I was interviewed by Hugh of the Way of the Buffalo this past week, as part of the series he is doing on my novel, The Dark Wife, my YA, lesbian retelling of the Persephone and Hades myth–an interview that will go live next week, along with the first chapter of the book, as read by the fabulous voice actress, Veronica Giguere. Suffice it to say that I am vibrating with joy, and can’t wait to share it with you. 😀 Vibrations of joy aside, during the interview, there were many points that I touched on that I realized needed to be expanded into blog posts. So here we are!
It’s no secret that there are pitifully few YA books that contain queer protagonists. It’s insulting and frustrating. Insulting, because there are lots of queer kids out there, I promise you, and frustrating because we aren’t doing better by them. We have absolutely no problem writing about zombies feasting on flesh or end of the world scenarios involving cannibals, but the thought of two girls creating a lasting relationship is an impossibility in YA literature? Really? Really?
I want to know why. I want to know why this is such a difficult concept for us to grasp, why our gay youth not only have no choices in the literature they read, they’re expected to read the straight ones. Like: gosh, they won’t mind! They’re not stupid. They know the world caters to the straight population, because it has for so long and it keeps on spinning–why throw off that center of gravity? (Said with the ultimate of sarcasm.) But I can tell you, absolutely, without a doubt, that they are desperately looking for people like them in literature and finding hardly anything to read.
I’m not a secondary character in my own life. I’m the protagonist, just like every queer kid on the planet is the protagonist in the story of their own lives. Yet, we seem to think it’s okay to throw gay secondary characters at them. Not only that, but most gay secondary characters have the misfortune of unrequited love. Not because they have to live on different worlds or because the dimensional portal is closing or there are renegade unicorn stampedes–but because they’re gay (It won’t work out! Maybe I’m not really gay! Maybe I was experimenting with you! Maybe I’m going to leave you for a boy BECAUSE THAT’S TOTALLY NEVER BEEN DONE BEFORE IN LITERATURE).
If you’re a writer, writing gay characters, you can not write them based on the fact that they are gay and that would be a totally awesome tragic angle in your story. When you’re writing gay characters in a YA book, you must–let me underline that one for you–must ask yourself why you are writing this character as gay.
– Because you’re gay, you knew what it was like growing up with absolutely no positive reflections (or, hell, ANY reflections) in media, and you want those stories desperately so you’ll just write them yourself.
– You’re an advocate who is passionate about gay rights and gay kids and know that they need stories.
– You know that gay kids need stories, and you want to do your best by them.
– It would give your secondary plot a TWIST and be TOTALLY TRAGIC if the secondary character couldn’t be with the girl of her dreams because they’re GAY and that’s always REALLY SAD, RIGHT?
– You want to tell a tragic story, and–guess what?–gay people are always totally tragic!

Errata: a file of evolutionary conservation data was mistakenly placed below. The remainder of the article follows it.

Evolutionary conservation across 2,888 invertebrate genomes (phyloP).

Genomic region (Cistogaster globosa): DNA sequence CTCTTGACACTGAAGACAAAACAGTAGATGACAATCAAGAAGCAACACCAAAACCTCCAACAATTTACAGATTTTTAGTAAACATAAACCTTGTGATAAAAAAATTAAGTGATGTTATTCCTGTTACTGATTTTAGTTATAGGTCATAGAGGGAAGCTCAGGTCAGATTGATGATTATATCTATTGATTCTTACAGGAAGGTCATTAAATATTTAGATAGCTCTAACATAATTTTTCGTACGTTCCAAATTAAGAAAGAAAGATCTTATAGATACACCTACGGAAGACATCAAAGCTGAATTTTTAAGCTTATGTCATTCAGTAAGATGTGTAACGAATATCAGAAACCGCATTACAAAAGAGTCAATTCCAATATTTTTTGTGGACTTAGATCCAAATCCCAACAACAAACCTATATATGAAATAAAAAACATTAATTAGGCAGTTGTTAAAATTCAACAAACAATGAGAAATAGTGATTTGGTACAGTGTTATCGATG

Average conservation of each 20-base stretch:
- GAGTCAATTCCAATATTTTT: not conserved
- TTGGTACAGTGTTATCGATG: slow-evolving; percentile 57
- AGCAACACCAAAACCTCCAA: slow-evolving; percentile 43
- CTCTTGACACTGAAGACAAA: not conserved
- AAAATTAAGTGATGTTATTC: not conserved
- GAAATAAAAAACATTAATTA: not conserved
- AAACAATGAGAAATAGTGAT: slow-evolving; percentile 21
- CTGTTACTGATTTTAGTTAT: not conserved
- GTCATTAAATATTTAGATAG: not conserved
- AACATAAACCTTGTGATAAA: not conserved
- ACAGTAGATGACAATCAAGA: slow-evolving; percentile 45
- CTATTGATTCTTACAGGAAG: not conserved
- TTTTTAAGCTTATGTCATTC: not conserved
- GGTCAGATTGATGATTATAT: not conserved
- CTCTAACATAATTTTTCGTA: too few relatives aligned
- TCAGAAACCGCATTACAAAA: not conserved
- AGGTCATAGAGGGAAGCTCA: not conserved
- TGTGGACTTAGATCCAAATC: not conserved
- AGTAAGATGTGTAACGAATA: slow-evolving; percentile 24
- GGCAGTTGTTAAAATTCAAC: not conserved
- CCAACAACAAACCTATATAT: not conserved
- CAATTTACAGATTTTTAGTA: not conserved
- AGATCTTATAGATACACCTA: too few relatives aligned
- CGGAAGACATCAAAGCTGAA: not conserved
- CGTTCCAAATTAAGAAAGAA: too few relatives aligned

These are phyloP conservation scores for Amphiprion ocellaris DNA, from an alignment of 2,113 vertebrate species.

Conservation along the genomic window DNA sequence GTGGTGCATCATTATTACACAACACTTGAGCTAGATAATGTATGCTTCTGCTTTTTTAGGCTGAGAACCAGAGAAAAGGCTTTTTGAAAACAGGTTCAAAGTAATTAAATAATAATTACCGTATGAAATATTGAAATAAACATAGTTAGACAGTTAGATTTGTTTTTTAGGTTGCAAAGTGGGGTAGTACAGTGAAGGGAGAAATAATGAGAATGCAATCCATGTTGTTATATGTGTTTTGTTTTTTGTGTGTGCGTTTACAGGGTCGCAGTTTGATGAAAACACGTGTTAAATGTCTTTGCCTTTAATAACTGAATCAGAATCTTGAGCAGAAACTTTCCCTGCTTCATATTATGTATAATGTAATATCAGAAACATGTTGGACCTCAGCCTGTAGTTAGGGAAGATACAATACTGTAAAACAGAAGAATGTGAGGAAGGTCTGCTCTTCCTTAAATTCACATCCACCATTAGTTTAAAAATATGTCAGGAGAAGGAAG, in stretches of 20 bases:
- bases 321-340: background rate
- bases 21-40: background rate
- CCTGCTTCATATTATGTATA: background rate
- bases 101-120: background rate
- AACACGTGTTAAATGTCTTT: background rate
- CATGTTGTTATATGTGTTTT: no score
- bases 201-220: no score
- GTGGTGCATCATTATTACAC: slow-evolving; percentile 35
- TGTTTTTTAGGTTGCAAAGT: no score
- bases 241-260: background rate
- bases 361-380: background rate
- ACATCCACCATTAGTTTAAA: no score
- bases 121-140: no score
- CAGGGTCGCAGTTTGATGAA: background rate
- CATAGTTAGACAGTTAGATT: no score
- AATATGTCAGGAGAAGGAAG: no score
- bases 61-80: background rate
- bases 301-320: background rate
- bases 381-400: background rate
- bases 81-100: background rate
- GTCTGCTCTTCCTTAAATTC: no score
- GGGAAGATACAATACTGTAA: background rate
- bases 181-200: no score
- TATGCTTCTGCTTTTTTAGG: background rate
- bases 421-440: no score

– You can’t think of any other reason that your character would have conflict. (Please don’t do this. For the love of the gods, don’t do this. “Gay as conflict” can be done well, but if you have absolutely no idea what you’re doing [or just doing it for the hell of it] or can’t think of any other reason for conflict, FOR THE LOVE OF THE GODS DO NOT DO THIS. Also, by the way, most gay YA books contain this, so let’s try to move away from that, shall we?)
Gay kids aren’t a “plot point” that you can play with. Gay kids are real, actual kids, teenagers, growing up into awesome adults, and they don’t have the books they need to reflect that. Growing up, my nose was constantly stuck in a book. Growing up as a lesbian, I was told over and over and over by the lack of gayness in said books that I did not exist. That I wasn’t important enough to tell stories about. That I was invisible.
Why are we telling our kids this? Why are we telling them that they’re a minority, and they don’t deserve the same rights as straights, that they’re going to grow up in a world that despises them, that the intolerance of humanity will never change, that they’re worthless.
It’s not true. It’s so fucking far from the truth that it’s laughable.
But, every Tuesday, YA books come out with straight heroines and heroes, and–every Tuesday–gay kids comb the stacks with a hunger unrivaled, desperately seeking out any heroine or hero like them. That hunger’s not going to go away. It’s not going to stop. It’s never going to stop until we wake up and realize that they need these books.
I will never stop writing queer books. I will never stop putting out queer stories in the world. I know I’m not the only one.
Authors–we need to do better. We need to tell these kids that they’re just as important as their straight friends. We need to tell their stories, we need to give them hope, we need to give them stories that end happily, because I’m a writer and I understand, better than anything else, that stories change lives, and gay kids need good stories.
And to the queer kids–please never stop combing those stacks. Please don’t stop believing that we’ll do better by you. Every day, there are queer books being written, there are authors trying to get them into the world, stories for you, stories where you are not a secondary character or a plot point.
They’re coming. I promise.